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 Asanas - Postures and Physical Culture
 Order of practices - asanas
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235 Posts

Posted - Mar 30 2021 :  04:52:54 AM  Show Profile  Reply with Quote  Get a Link to this Message
In Lesson 383, it is pointed out:


As a rule of thumb, if our asana routine lowers our metabolism (relaxation of respiration and heart rate), it is good preparation for sitting practices, if not taken much beyond 5-10 minutes. More than 10 minutes done daily for an extended period of time could lead us into an energy overload, due to cumulative doubling up of the energy effects between asanas and our sitting practices. We would not do pranayama for half an hour, would we? Or meditation for an hour? Any of these excesses pursued in combination over time, could lead us into uncomfortable symptoms of energy overload. Asanas are no exception. A half hour of asanas followed by sitting practices is far more powerful than a half hour of asanas with no sitting practices. This is a lesson many asana practitioners have learned the hard way when adding powerful sitting practices.

In the past, I indeed did my 30 minutes asana routine (kriyas) right before sitting practices. When I understand the lesson correctly, it would be wiser to do a longer (perhaps more physically orientated) routine after sitting practices than before. Is that correct?


2226 Posts

Posted - Mar 30 2021 :  07:35:41 AM  Show Profile  Reply with Quote  Get a Link to this Reply
Hello Cato

Yogani’s advice here is certainly yogi specific, and if one is particularly energy sensitive (such as yourself based on your past posts) I would certainly heed it. As I have mentioned, the pandemic has eliminated my asana class, so I have been doing a daily asana routine outside at a lovely spot overlooking the Atlantic. This routine is about a half hour, is fairly active (albeit, standing in one place, no prone poses), followed by my sitting practice in the car. While being outside has some grounding attributes, the meditation afterwards does have a stronger energetic quality to it, as cautioned by Yogani. I have been blessed with a very stable progression of my AYP practice, with no overload after months of this, but I could easily imagine this would not be the case if I was sensitive.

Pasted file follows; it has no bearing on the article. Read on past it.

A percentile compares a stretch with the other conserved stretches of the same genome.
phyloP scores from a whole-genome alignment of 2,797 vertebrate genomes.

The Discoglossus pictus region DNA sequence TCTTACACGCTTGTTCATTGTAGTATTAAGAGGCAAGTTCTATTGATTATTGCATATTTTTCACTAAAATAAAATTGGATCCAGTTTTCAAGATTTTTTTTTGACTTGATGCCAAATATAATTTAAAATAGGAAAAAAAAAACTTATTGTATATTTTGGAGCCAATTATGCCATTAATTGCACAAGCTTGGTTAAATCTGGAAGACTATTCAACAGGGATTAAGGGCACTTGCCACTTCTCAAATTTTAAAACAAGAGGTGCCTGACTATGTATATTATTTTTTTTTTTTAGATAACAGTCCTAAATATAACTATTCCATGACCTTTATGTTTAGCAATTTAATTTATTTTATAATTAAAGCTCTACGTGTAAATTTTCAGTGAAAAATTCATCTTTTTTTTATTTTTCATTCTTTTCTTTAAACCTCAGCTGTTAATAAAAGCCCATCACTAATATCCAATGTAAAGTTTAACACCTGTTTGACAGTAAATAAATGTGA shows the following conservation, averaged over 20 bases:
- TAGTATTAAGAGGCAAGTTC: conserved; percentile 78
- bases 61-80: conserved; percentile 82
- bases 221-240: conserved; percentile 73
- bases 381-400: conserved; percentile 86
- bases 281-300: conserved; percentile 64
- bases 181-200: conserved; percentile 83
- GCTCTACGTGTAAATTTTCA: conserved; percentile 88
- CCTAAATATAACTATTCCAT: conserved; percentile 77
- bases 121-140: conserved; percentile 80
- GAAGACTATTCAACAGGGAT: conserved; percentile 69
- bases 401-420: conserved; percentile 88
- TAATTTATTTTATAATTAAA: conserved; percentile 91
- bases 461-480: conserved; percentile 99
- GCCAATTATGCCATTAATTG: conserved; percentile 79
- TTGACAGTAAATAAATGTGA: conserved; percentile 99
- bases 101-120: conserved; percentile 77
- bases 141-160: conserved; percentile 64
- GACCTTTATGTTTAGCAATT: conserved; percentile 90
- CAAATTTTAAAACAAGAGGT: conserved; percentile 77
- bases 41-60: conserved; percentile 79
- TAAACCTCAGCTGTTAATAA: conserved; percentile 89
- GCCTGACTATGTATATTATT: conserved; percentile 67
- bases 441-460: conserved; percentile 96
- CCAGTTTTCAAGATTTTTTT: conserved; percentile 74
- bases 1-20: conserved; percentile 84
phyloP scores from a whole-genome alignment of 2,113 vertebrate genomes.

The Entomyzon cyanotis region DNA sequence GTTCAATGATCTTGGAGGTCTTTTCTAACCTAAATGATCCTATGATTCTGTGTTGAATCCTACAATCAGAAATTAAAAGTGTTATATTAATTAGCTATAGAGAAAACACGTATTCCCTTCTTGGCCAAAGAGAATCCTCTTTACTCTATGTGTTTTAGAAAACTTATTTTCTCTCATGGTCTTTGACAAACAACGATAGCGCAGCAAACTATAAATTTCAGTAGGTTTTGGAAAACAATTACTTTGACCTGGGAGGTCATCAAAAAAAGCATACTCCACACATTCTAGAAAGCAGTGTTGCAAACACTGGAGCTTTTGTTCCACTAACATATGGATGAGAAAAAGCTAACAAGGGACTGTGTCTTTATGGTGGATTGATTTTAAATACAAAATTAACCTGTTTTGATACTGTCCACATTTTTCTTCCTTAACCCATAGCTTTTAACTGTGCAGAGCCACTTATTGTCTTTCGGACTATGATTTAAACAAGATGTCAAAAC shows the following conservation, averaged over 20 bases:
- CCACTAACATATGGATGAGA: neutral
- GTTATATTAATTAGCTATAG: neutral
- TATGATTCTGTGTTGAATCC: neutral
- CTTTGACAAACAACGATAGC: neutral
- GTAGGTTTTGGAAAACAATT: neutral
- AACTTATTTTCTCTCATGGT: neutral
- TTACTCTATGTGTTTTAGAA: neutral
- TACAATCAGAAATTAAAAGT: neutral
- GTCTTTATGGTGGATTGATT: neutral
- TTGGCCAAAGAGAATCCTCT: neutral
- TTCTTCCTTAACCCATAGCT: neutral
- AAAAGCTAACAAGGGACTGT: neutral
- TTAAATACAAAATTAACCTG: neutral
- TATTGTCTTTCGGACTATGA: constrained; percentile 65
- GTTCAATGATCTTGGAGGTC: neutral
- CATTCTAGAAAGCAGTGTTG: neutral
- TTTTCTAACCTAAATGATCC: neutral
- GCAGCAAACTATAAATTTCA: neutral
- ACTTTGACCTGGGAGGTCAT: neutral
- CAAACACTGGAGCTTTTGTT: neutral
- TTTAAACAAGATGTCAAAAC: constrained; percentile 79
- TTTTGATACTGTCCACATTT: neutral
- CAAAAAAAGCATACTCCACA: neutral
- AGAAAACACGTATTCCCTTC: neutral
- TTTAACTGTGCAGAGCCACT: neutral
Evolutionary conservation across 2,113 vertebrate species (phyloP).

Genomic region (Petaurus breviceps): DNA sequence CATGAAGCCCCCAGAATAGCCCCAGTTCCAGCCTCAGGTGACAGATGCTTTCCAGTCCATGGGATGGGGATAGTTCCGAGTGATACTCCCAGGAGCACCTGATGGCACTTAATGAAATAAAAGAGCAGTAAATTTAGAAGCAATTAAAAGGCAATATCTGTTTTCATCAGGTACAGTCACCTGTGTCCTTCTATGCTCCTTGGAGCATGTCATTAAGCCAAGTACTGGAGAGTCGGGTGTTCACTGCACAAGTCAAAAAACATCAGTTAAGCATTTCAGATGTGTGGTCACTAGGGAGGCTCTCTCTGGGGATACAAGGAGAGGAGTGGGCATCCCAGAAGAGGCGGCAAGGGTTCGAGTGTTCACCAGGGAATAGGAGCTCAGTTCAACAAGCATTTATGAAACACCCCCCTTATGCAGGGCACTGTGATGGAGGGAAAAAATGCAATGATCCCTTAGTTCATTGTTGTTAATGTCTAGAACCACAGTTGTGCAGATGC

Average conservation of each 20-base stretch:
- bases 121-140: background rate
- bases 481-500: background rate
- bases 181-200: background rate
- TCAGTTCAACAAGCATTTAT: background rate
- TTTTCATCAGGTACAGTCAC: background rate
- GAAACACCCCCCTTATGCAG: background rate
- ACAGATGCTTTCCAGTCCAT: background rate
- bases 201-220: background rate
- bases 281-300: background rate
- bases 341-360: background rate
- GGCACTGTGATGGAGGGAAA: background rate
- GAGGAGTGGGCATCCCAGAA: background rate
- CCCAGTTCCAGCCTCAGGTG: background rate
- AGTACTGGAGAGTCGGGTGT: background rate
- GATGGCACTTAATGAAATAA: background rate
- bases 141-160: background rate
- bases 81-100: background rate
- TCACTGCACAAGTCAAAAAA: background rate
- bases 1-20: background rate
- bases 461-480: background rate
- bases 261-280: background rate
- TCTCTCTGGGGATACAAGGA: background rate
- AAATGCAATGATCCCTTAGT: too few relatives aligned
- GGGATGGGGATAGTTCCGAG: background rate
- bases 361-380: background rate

In your case, a lighter asana routine before meditation is wise, and should you wish for more asana, you could try a slightly more rigorous routine (outside?) many hours after your sitting. I would build this asana practice slowly, and over time, to assess how it impacts you so you don’t overload. As with your sitting, follow the routine with ample rest afterwards and engage in grounding throughout your waking hours.
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2516 Posts

Posted - Mar 30 2021 :  1:25:55 PM  Show Profile  Reply with Quote  Get a Link to this Reply
Hello Cato
Kriyas will overload you if you are over sensitive no matter what , same for ashtanga and all the fast paced yoga

Edited by - maheswari on Mar 30 2021 1:28:03 PM
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Gustavo Woltmann

22 Posts

Posted - Mar 31 2021 :  07:57:58 AM  Show Profile  Reply with Quote  Get a Link to this Reply
I usually start my day with sitting practice and then Yoga. Are you suggesting I should do them the opposite?
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United Kingdom
4407 Posts

Posted - Mar 31 2021 :  08:57:32 AM  Show Profile  Visit Christi's Homepage  Reply with Quote  Get a Link to this Reply
I usually start my day with sitting practice and then Yoga. Are you suggesting I should do them the opposite?

Hi Gustavo,

Yes, if you can, it is best to do your asana practice before your sitting practices. This is because asana practice will loosen up the nerves, making the sitting practices more effective. It should be a sequence that is focussed on being comfortable and steady (sthira and sukha), as mentioned in the Yoga Sutras of Patanjali.

See here from lesson 71:

"Yoga asanas begin to take us from physicality to more subtle experiences of divine energy in the nervous system. This is why asanas are so relaxing. It is their main draw. People do asanas for relaxation, for some inner peace. Yoga asanas are very good for that. They are also very good for preparing the body and mind for pranayama and meditation. This is the way we will look at them in these lessons - as a preparation in our daily routine for pranayama and meditation."[ Yogani]

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